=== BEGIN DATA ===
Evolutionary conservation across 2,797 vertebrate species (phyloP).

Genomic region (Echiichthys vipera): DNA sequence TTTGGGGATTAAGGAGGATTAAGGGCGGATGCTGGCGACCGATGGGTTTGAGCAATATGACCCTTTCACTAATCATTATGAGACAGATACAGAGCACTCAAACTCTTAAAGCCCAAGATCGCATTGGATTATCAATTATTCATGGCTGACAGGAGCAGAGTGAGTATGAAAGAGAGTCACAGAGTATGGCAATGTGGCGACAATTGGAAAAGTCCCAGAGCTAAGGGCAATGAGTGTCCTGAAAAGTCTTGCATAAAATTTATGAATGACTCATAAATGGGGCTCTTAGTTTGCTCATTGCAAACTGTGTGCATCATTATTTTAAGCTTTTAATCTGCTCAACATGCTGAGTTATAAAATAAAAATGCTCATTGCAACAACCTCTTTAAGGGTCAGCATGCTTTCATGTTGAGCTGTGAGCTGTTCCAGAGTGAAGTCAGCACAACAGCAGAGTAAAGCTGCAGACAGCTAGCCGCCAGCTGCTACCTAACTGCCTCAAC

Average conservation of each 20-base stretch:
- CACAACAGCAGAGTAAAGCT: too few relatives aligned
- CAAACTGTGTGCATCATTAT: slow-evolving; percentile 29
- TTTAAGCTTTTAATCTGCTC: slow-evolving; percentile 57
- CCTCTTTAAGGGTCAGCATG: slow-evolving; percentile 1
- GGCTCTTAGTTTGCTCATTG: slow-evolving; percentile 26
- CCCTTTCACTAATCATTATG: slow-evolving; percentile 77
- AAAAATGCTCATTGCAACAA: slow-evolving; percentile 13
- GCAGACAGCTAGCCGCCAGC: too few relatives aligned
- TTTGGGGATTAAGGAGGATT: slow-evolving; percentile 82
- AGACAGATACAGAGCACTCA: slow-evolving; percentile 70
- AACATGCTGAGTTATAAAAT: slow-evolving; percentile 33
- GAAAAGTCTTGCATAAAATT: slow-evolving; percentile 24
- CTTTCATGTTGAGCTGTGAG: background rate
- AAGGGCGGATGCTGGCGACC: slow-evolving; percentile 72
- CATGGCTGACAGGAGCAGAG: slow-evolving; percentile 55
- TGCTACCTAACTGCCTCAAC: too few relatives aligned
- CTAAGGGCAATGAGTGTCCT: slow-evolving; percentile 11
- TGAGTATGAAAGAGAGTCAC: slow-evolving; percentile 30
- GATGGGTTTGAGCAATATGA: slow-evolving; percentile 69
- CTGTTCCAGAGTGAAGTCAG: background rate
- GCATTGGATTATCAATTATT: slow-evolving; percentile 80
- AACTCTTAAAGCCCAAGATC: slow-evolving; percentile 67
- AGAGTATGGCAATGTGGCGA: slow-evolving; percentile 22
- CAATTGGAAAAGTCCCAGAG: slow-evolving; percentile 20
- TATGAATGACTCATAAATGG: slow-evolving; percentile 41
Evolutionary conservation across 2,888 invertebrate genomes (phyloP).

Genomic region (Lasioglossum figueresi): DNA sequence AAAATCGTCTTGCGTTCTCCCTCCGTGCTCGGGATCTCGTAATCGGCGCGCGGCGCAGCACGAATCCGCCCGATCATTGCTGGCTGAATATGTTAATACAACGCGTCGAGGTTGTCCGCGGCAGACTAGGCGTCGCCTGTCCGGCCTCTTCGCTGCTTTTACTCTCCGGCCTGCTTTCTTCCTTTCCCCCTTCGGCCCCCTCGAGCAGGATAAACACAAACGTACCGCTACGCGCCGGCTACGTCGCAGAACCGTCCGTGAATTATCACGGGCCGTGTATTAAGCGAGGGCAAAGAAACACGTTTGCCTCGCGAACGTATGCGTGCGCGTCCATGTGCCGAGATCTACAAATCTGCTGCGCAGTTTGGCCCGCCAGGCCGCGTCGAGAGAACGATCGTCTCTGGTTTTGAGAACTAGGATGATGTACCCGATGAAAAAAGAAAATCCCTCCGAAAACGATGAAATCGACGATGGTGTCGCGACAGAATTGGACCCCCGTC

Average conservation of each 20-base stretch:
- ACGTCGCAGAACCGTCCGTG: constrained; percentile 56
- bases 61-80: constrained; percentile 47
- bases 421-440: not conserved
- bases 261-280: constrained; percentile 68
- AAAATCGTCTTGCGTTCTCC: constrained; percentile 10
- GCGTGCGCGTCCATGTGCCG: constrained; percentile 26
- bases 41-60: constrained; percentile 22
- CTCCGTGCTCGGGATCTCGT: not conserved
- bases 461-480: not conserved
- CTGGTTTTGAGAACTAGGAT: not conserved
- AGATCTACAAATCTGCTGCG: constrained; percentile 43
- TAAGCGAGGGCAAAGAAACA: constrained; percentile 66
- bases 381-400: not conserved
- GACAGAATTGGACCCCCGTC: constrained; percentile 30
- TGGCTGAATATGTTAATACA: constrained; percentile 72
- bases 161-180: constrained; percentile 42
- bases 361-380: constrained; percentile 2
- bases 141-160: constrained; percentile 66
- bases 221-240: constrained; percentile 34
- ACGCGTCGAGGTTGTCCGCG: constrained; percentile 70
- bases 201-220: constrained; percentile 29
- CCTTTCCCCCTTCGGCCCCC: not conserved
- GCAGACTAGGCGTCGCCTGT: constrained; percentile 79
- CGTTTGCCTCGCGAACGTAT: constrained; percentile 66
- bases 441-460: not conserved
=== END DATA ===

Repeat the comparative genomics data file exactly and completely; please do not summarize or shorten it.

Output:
Evolutionary conservation across 2,797 vertebrate species (phyloP).

Genomic region (Echiichthys vipera): DNA sequence TTTGGGGATTAAGGAGGATTAAGGGCGGATGCTGGCGACCGATGGGTTTGAGCAATATGACCCTTTCACTAATCATTATGAGACAGATACAGAGCACTCAAACTCTTAAAGCCCAAGATCGCATTGGATTATCAATTATTCATGGCTGACAGGAGCAGAGTGAGTATGAAAGAGAGTCACAGAGTATGGCAATGTGGCGACAATTGGAAAAGTCCCAGAGCTAAGGGCAATGAGTGTCCTGAAAAGTCTTGCATAAAATTTATGAATGACTCATAAATGGGGCTCTTAGTTTGCTCATTGCAAACTGTGTGCATCATTATTTTAAGCTTTTAATCTGCTCAACATGCTGAGTTATAAAATAAAAATGCTCATTGCAACAACCTCTTTAAGGGTCAGCATGCTTTCATGTTGAGCTGTGAGCTGTTCCAGAGTGAAGTCAGCACAACAGCAGAGTAAAGCTGCAGACAGCTAGCCGCCAGCTGCTACCTAACTGCCTCAAC

Average conservation of each 20-base stretch:
- CACAACAGCAGAGTAAAGCT: too few relatives aligned
- CAAACTGTGTGCATCATTAT: slow-evolving; percentile 29
- TTTAAGCTTTTAATCTGCTC: slow-evolving; percentile 57
- CCTCTTTAAGGGTCAGCATG: slow-evolving; percentile 1
- GGCTCTTAGTTTGCTCATTG: slow-evolving; percentile 26
- CCCTTTCACTAATCATTATG: slow-evolving; percentile 77
- AAAAATGCTCATTGCAACAA: slow-evolving; percentile 13
- GCAGACAGCTAGCCGCCAGC: too few relatives aligned
- TTTGGGGATTAAGGAGGATT: slow-evolving; percentile 82
- AGACAGATACAGAGCACTCA: slow-evolving; percentile 70
- AACATGCTGAGTTATAAAAT: slow-evolving; percentile 33
- GAAAAGTCTTGCATAAAATT: slow-evolving; percentile 24
- CTTTCATGTTGAGCTGTGAG: background rate
- AAGGGCGGATGCTGGCGACC: slow-evolving; percentile 72
- CATGGCTGACAGGAGCAGAG: slow-evolving; percentile 55
- TGCTACCTAACTGCCTCAAC: too few relatives aligned
- CTAAGGGCAATGAGTGTCCT: slow-evolving; percentile 11
- TGAGTATGAAAGAGAGTCAC: slow-evolving; percentile 30
- GATGGGTTTGAGCAATATGA: slow-evolving; percentile 69
- CTGTTCCAGAGTGAAGTCAG: background rate
- GCATTGGATTATCAATTATT: slow-evolving; percentile 80
- AACTCTTAAAGCCCAAGATC: slow-evolving; percentile 67
- AGAGTATGGCAATGTGGCGA: slow-evolving; percentile 22
- CAATTGGAAAAGTCCCAGAG: slow-evolving; percentile 20
- TATGAATGACTCATAAATGG: slow-evolving; percentile 41
Evolutionary conservation across 2,888 invertebrate genomes (phyloP).

Genomic region (Lasioglossum figueresi): DNA sequence AAAATCGTCTTGCGTTCTCCCTCCGTGCTCGGGATCTCGTAATCGGCGCGCGGCGCAGCACGAATCCGCCCGATCATTGCTGGCTGAATATGTTAATACAACGCGTCGAGGTTGTCCGCGGCAGACTAGGCGTCGCCTGTCCGGCCTCTTCGCTGCTTTTACTCTCCGGCCTGCTTTCTTCCTTTCCCCCTTCGGCCCCCTCGAGCAGGATAAACACAAACGTACCGCTACGCGCCGGCTACGTCGCAGAACCGTCCGTGAATTATCACGGGCCGTGTATTAAGCGAGGGCAAAGAAACACGTTTGCCTCGCGAACGTATGCGTGCGCGTCCATGTGCCGAGATCTACAAATCTGCTGCGCAGTTTGGCCCGCCAGGCCGCGTCGAGAGAACGATCGTCTCTGGTTTTGAGAACTAGGATGATGTACCCGATGAAAAAAGAAAATCCCTCCGAAAACGATGAAATCGACGATGGTGTCGCGACAGAATTGGACCCCCGTC

Average conservation of each 20-base stretch:
- ACGTCGCAGAACCGTCCGTG: constrained; percentile 56
- bases 61-80: constrained; percentile 47
- bases 421-440: not conserved
- bases 261-280: constrained; percentile 68
- AAAATCGTCTTGCGTTCTCC: constrained; percentile 10
- GCGTGCGCGTCCATGTGCCG: constrained; percentile 26
- bases 41-60: constrained; percentile 22
- CTCCGTGCTCGGGATCTCGT: not conserved
- bases 461-480: not conserved
- CTGGTTTTGAGAACTAGGAT: not conserved
- AGATCTACAAATCTGCTGCG: constrained; percentile 43
- TAAGCGAGGGCAAAGAAACA: constrained; percentile 66
- bases 381-400: not conserved
- GACAGAATTGGACCCCCGTC: constrained; percentile 30
- TGGCTGAATATGTTAATACA: constrained; percentile 72
- bases 161-180: constrained; percentile 42
- bases 361-380: constrained; percentile 2
- bases 141-160: constrained; percentile 66
- bases 221-240: constrained; percentile 34
- ACGCGTCGAGGTTGTCCGCG: constrained; percentile 70
- bases 201-220: constrained; percentile 29
- CCTTTCCCCCTTCGGCCCCC: not conserved
- GCAGACTAGGCGTCGCCTGT: constrained; percentile 79
- CGTTTGCCTCGCGAACGTAT: constrained; percentile 66
- bases 441-460: not conserved